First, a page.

Helping Teachers use Technology: Redefining the Support Roles
Randal D. Carlson, John S. Gooden, Georgia Southern University
Society for Information Technology & Teacher Education International Conference, ISBN 978-1-880094-28-0 Publisher: Association for the Advancement of Computing in Education (AACE), Chesapeake, VA
Without question, the amount of technology in our schools is expanding rapidly (Bluhm, 1988). But with this expansion comes new requirements for training users and installing and maintenance of the equipment (Odvard & Kinnaman, 1994). At the same time, schools are being squeezed for funds to support new mandates and to expand the technology base (Halstead, 1992). An initial look at the personnel who may be charged with the responsibility of supporting these new technologies produces several likely candidates — the technology specialist, the media specialist, teachers, students, and outsource providers. Can school districts support the new wave of technology that is coming into our schools with the current support structure? Is personnel training planned and supported systematically? This paper addresses these questions by contrasting the expanding and changing roles of the two major support providers, the technology specialist and the media specialist, who seek to better support the new technology boom that we see in our schools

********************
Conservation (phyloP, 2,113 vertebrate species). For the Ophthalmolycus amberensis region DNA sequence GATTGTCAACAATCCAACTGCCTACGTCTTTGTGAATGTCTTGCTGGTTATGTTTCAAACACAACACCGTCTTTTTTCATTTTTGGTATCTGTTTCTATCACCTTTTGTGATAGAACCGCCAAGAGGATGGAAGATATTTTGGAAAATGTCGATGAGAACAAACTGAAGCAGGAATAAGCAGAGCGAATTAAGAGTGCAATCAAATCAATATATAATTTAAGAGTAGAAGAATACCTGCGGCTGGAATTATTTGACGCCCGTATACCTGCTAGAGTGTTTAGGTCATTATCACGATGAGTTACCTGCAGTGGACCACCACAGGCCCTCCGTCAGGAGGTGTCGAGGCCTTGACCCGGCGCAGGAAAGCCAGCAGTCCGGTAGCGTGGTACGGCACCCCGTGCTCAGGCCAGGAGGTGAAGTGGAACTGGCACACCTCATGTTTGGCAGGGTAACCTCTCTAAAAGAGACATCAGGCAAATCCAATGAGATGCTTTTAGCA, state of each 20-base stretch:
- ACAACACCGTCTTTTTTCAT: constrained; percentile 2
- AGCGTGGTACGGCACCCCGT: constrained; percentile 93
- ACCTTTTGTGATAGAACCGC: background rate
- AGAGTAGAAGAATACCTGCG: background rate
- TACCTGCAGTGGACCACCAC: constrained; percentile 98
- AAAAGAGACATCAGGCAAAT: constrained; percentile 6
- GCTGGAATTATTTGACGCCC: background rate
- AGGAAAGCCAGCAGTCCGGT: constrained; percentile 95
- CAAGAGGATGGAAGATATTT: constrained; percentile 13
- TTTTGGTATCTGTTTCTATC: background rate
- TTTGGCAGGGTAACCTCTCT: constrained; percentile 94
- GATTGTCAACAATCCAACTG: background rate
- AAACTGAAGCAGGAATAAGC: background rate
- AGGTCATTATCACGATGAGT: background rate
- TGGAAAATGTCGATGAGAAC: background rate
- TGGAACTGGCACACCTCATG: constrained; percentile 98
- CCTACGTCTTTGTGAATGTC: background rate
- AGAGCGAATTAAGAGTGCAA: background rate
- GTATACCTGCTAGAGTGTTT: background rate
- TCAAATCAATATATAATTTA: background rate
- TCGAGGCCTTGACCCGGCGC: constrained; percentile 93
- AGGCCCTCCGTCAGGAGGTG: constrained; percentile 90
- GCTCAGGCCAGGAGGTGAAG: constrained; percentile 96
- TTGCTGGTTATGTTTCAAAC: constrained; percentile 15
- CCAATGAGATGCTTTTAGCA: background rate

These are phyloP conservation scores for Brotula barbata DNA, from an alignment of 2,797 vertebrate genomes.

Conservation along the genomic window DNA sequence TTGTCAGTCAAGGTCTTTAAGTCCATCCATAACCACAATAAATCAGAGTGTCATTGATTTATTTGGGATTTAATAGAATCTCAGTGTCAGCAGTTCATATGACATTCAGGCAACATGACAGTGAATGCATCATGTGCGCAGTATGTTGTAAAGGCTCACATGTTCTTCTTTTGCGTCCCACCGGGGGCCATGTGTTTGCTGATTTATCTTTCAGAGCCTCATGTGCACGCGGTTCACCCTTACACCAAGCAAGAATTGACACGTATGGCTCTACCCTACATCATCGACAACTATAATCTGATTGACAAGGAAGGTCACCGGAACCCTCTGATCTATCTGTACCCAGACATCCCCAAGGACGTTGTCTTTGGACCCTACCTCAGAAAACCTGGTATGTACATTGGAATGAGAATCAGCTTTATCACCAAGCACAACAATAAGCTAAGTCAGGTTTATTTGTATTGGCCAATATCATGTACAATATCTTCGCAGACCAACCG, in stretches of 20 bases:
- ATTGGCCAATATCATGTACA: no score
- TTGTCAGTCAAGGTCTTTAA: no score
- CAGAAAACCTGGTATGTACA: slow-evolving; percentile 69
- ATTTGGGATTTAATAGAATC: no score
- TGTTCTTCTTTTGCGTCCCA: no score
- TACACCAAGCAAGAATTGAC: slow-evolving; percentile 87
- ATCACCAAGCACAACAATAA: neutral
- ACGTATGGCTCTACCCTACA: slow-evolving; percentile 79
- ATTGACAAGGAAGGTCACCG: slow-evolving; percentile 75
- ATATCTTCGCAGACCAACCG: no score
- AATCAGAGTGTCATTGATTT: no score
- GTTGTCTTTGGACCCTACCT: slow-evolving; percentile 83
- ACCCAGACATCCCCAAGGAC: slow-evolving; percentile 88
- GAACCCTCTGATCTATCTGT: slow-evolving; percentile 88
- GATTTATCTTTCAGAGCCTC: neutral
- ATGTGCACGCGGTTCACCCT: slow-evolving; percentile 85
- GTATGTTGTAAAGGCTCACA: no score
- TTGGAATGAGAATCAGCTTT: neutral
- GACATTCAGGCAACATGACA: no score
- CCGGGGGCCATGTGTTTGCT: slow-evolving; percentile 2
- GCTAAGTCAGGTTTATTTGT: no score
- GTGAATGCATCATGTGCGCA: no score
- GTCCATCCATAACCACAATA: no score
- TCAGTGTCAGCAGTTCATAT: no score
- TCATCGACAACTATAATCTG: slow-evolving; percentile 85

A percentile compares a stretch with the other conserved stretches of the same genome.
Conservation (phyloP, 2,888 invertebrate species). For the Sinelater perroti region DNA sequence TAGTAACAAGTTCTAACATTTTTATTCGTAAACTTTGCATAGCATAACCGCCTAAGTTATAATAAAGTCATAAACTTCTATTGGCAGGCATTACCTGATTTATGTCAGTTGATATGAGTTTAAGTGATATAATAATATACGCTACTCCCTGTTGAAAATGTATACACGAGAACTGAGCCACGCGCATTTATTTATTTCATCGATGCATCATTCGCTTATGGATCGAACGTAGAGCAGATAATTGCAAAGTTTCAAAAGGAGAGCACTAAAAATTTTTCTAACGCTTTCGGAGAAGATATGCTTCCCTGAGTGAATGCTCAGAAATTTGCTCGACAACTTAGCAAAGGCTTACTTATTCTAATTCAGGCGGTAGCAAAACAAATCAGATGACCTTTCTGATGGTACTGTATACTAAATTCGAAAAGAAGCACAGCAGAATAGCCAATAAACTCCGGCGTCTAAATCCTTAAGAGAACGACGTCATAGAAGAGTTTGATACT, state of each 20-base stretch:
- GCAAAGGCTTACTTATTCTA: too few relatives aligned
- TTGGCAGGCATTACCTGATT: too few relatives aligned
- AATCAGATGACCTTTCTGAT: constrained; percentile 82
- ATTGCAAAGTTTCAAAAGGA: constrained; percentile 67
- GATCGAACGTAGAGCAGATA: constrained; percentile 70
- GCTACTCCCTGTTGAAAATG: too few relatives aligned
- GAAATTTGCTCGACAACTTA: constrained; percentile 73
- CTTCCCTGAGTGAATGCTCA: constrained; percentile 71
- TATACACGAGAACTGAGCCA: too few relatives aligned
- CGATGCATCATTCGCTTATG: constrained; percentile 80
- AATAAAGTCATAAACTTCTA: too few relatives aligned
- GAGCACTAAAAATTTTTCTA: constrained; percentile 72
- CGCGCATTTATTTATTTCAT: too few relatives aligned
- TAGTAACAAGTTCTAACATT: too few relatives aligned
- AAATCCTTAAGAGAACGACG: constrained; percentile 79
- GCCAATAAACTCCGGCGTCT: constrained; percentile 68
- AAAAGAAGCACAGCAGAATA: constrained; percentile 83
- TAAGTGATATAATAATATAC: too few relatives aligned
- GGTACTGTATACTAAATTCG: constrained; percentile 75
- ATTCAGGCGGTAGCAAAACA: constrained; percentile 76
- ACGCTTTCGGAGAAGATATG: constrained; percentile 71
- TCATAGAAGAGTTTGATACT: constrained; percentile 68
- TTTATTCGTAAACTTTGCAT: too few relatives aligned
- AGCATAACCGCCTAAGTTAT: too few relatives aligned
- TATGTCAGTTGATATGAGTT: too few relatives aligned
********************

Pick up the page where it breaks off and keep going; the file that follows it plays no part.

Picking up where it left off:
Carlson, R.D. & Gooden, J.S. (1998). Helping Teachers use Technology: Redefining the Support Roles. In S. McNeil, J. Price, S. Boger-Mehall, B. Robin & J. Willis (Eds.), Proceedings of SITE 1998--Society for Information Technology & Teacher Education International Conference (pp. 403-406). Chesapeake, VA: Association for the Advancement of Computing in Education (AACE).